So other than the specifics of, in my case, nature and music, which serve as portals, joy may be defined as a total commitment to living in the present moment, participating in the eternal ‘now’. Just the grasping of the concept that this moment is only now, and will never be repeated, bestows a sanctity upon it. I have had this awareness since I was about nine years of age. “I’ll never live this precise moment ever again.” Why did it matter to me? What told my nine-year old mind to hold such considerations? Perhaps it was grace. I don’t know. I do know that appreciation for such moments of grace is a blessing, whatever it is. To share such a moment with a like-minded person multiplies the blessing, like being together in a river flowing by endlessly, and for just a moment being one with the flow of the river and with each other.
This awareness of time since such a young age was brought on one day by the inconsequential experience of jumping on to the platform of a bus, and thinking to myself, “I’ll never be in this moment again, jumping onto this bus in this place at this time.” Ever since then I have been acutely aware of the passage of time and how ephemeral life is.
So the outcome of these reflections would be the Latin aphorism from Horace, carpe diem, carpe diem, seize the day, seize the day. Joy means feeling fully alive, and that always contains an element of risk, or danger. I have read many times that moments of extreme danger and risk bestow an intense feeling of aliveness. So surely the inspiration is to take a risk, jump off the edge into the unknown, experience uncertainty, and in that moment of falling without knowing if or where we will land, will be our moment of greatest aliveness, and of joy.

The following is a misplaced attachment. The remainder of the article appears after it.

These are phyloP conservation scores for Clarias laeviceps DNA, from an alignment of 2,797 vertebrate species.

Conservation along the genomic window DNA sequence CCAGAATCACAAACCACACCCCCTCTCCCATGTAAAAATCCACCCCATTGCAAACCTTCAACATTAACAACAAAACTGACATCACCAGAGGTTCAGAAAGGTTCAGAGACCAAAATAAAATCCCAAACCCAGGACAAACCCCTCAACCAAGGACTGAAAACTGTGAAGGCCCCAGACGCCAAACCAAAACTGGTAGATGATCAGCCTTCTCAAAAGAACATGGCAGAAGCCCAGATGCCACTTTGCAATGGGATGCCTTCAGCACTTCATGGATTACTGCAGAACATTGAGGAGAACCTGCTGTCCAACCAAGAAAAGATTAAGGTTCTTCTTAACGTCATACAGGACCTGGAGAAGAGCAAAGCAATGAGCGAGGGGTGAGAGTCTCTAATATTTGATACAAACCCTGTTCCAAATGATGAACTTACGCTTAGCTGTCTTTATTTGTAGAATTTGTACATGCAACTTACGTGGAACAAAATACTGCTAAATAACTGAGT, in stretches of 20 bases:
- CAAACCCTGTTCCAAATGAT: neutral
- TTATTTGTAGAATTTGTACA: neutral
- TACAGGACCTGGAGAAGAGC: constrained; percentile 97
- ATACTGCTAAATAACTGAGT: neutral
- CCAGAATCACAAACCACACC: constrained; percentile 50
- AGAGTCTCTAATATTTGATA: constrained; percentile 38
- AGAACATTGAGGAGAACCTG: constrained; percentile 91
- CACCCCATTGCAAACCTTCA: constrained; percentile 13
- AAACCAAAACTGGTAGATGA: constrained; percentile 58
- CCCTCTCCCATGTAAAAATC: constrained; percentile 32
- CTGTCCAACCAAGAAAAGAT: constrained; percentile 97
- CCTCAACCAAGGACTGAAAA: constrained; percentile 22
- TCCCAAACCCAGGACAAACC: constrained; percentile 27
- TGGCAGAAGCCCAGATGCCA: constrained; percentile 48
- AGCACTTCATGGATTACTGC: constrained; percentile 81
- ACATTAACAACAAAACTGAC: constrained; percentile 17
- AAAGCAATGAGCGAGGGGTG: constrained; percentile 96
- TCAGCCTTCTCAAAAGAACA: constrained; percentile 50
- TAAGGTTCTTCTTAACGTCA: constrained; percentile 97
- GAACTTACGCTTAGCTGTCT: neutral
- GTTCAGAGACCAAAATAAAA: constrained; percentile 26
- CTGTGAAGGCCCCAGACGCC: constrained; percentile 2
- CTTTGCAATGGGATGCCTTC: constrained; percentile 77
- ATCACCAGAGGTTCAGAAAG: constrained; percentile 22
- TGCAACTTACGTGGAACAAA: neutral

I think it’s possible to pass over the threshold of happiness into joy if we allow ourselves to go deep within the moment. Basking in a glorious sunset in beautiful countryside, or over the ocean, can easily pass from aesthetic appreciation to awe of the presence of God. I think what I’m trying to get at, is that joy comes ultimately from a spiritual source. There is always an element of ecstasy in joy, of exaltation. Joy comes from a place which is more universal, and gives us the feeling of scratching on heaven’s door for entrance.
Joy comes when we realize the oneness of all things, whether it be oneness with the glorious sunset, or sharing a deep human connection with another, which goes beyond two individuals to the source of all humanity, where there is total acceptance, total trust, and a willingness to be vulnerable. Those are the sacred moments when we are aware, perhaps unconsciously, that there are no divisions at the universal level, only shared life with all peoples, whatever the color of their skin, or their ethnicity or creed, something we can experience when we love greatly. I had the personal experience of this oneness some years ago during a ride on the underground train in Rome. I looked around at the other people sitting and standing, immersed in their own thoughts and worries, and for an instant I felt that there was no separation, no dividing of the one human spirit into separate bodies. I lost the confines of my physical body and we all melted together in that moment. It was like standing on top of a mountain peak seeing the whole of life spread out before me.
From such a place our human situations are put in perspective. What seemed of such paramount importance to me a moment ago dwindles when viewed from the height of detachment and a greater vision. From on high we can see the pattern of the whole, and the intrinsic unity of all things in the amazing web of life.
The wellspring of joy is also the source of strength and comfort which we need in moments of great loss, like the death of a spouse, or worse still, the death of a child. Only by plumbing the deepest depths can we hope to survive those moment and learn to accept that death is part of life, inexorably so for all of us in the physical form. But what if life continues in another dimension after our body ceases to function? What if death is not an ending, but a beginning?
I believe we have the inner power to transform even fear into joy. All it takes is the will to live life from a place of love. So for me, joy is like a taste of heaven right here on earth, a window opened briefly on to a far greater existence than we are used to living, a door which opens to show us the wisdom of love, gratitude and service.